The ECS series from University of Michigan Press has long been one of the most innovative book series in economics. Timur Kuran founded the series over a decade ago. I was recently appointed as an editor of this series by University of Michigan Press and Timur and I will share the editorial duties. I am absolutely thrilled to be associated with this book series.
Timur Kuran is moving to Duke University, where he will be both in Islamic Studies and in Economics. I have long argued that Timur is among the economists and political economists of my generation among the most creative and insightful thinkers. Congratulations to Duke and to Timur for the move.
I recently purchased the Oxford Handbooks in Political Science. From my quick look into them, these will be important reference works for my own research and teaching.
Finally, my colleague Bryan Caplan's The Myth of the Rational Voter has made a major splash and rightfully so. I read the book in ms form several times and I have read it again in final published form. Bryan is brilliant and his book is well written and bold. He and I have our disagreements over the role of Austrian economics in the broader academic discipline of economics and political economy. But Bryan's major complaint about me is that I attribute to him Austrian positions which he doesn't agree he is adopting. I think it is because he has too narrow a definition of Austrian, he argues I have too wide a definition. So he will not be surprised, though he will be slightly bothered (though I am sure not surprised) that I would consider his book fundamentally Austrian. Why? It is methodologically individualist. It focuses on the cognitive limitations of man. It asks us to think not only about the material incentive issues that actors face in making decisions, but also the information they use in the context of that decision. It follows an invisible hand set of explanation to discuss the market order. And, Bryan isn't shy about referencing major Austrian writers, such as Mises.
Bryan's case against Austrian economics has its strong points and its weak points, and today is not the day to rehash them. But just today I was watching the Liberty Fund DVD interview with Armen Alchian as I was doing my morning exercise bike ride. It struck me that Alchian's discussion highlighted so many points in common with the Mises/Hayek perspective on the market process. And that led me to a clearer understanding of my own position with regard to Austrian economics in the academic world today. I think of economic concepts from thinkers as so many pairs of underwear. I tend to like a particular brand, but I don't wear the same pair everyday. I change underwear! Ideas are either useful for particular purposes or not, when they are not useful, we would do well to change them just as we do our underwear.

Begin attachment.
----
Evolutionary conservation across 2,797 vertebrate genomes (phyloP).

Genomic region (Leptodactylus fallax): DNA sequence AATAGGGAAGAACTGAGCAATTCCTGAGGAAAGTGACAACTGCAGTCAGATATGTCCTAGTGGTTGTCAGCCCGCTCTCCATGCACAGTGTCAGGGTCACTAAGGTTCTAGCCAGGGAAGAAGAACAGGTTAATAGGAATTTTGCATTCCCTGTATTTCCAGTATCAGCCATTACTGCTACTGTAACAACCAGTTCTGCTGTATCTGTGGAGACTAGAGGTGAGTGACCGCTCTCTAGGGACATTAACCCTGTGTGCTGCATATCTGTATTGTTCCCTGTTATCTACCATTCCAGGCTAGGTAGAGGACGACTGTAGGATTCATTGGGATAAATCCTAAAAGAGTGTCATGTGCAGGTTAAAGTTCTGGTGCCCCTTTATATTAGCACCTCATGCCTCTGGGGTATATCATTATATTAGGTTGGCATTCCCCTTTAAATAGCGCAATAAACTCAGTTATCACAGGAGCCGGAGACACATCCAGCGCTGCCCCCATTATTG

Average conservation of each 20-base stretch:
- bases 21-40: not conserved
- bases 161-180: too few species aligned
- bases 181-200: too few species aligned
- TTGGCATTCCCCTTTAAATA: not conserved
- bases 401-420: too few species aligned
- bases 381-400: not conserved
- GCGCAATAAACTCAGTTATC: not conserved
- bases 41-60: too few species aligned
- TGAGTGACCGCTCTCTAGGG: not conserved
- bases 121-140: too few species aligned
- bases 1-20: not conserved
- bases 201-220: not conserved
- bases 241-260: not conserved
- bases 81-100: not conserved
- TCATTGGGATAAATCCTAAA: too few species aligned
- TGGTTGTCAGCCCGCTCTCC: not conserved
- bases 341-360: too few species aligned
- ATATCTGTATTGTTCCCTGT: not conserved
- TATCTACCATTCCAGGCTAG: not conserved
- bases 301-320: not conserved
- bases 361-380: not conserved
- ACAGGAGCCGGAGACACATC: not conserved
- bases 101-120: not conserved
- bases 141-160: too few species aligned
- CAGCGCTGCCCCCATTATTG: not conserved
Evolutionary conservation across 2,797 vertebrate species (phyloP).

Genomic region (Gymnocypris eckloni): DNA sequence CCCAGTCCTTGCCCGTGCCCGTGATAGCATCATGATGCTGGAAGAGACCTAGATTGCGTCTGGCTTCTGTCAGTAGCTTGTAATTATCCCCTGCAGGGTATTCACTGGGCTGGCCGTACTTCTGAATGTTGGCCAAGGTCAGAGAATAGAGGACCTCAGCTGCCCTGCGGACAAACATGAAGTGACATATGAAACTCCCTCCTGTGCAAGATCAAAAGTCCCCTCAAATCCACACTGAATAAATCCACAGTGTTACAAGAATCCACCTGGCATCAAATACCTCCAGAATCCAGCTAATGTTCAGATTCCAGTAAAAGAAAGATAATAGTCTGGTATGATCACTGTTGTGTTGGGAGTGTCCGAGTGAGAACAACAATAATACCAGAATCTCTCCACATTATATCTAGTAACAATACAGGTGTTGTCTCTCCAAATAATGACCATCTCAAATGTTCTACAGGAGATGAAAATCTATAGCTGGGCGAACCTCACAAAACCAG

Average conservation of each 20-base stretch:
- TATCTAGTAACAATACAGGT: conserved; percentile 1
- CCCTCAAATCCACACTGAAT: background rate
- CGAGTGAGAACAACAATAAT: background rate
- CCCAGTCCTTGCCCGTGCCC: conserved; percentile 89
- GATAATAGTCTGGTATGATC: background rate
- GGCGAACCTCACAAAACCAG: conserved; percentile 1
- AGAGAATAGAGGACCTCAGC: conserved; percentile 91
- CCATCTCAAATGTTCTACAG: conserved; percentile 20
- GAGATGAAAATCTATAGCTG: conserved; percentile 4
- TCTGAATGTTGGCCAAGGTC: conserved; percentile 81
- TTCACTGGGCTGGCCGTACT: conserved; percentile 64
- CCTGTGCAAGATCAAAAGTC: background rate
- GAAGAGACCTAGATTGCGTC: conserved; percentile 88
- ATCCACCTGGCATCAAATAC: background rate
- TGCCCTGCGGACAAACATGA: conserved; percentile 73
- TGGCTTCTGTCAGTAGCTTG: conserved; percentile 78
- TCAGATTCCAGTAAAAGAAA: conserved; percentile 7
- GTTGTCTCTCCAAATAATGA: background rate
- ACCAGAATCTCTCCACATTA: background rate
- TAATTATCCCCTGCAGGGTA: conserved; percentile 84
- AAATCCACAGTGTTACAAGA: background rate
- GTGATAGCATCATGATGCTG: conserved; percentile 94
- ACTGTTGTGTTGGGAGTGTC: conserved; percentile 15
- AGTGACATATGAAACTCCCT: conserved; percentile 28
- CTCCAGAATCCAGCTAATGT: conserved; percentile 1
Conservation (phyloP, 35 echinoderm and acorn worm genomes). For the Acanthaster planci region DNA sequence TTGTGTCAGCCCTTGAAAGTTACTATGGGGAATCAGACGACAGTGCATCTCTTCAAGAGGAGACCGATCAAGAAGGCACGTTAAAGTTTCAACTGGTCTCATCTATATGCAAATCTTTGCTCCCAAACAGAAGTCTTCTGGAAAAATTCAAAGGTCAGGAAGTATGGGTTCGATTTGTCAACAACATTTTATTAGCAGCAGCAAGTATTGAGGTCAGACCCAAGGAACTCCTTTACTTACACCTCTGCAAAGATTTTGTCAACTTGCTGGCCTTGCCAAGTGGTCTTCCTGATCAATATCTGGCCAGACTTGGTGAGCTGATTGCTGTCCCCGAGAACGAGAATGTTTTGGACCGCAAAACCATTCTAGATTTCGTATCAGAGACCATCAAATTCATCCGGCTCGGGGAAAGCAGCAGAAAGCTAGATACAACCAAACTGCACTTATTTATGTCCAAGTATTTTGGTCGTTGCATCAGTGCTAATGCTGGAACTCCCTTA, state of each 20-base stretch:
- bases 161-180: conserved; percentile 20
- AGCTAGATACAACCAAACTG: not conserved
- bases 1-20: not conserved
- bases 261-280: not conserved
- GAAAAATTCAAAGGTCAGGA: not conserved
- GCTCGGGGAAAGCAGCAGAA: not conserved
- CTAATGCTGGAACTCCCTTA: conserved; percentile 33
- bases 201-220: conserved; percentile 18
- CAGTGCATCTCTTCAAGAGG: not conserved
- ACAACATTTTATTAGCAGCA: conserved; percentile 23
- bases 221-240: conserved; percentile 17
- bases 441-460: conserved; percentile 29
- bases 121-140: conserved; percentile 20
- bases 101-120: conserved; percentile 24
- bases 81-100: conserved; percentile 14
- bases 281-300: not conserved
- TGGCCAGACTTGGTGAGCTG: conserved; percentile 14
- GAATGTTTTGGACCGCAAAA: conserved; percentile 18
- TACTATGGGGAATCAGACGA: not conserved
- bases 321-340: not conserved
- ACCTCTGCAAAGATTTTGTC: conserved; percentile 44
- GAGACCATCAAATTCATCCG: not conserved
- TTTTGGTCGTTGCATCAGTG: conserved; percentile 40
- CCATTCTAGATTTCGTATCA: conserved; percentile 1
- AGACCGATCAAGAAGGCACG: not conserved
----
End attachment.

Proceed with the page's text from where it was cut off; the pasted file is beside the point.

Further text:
If some aspects of Mises, for example, are useful, we should use them, but those parts that are not useful for our purposes why should we worry about discarding them? Similar with Hayek, Rothbard, Kirzner, or whoever. Thinkers are not completely bundled goods, we can unbundle them for different purposes. So if I like Rothbard's vision of politics, but Hayek's analysis of spontaneous order; or Kirzner's presentation of the competitive entrepreneurial process, but Rothbard's understanding of monopoly, why cannot I blend to offer my own rendering of politics, law, markets, and history? Caplan argues that by adding systematically biased beliefs into the mix, the rational choice stew will taste significantly differently, and it does. But he is still a methodological individualist, and he still is in the rational choice framework of political economy. Bryan Caplan isn't an Austrian in the same way that I am not an Austrian, and for that matter neither was Mises or Hayek, or Rothbard, or any thinker over the past 100 + year history of the Austrian school that tried to make a contribution to scientific knowledge and/or political understanding.
Caplan's book should be on everyone's reading list this summer. A brilliant mind tackling a hard persistent problem in political economy results in a refreshing outlook and strategies for wrestling with the problem. We don't see eye to eye on some of the solutions, but I applaud Bryan for his courage in pursuing the logic of his argument and also for the general thrust of comparative institutional analysis in his work that views the market as a more effective decision making context for weeding out error than politics. I don't know if Bryan will admit to being an Austrian, though the Austrian influence on him is real and not imagined and evident throughout his work. But it doesn't really matter. Instead, what matters is that Bryan has produced an original and thought provoking book in political economy that demonstrates that he is a very good economists (no hyphen needed).
All that promise that we were first exposed to when your undergraduate thesis was circulated around by Sheldon Richman has not only come true, but exceeded even the high expectations that work created among my generation of Austrian and libertarian thinkers. I count myself as very fortunate to have colleagues like Bryan.
P.S.: Look for Bryan's podcast with Russ Roberts next week.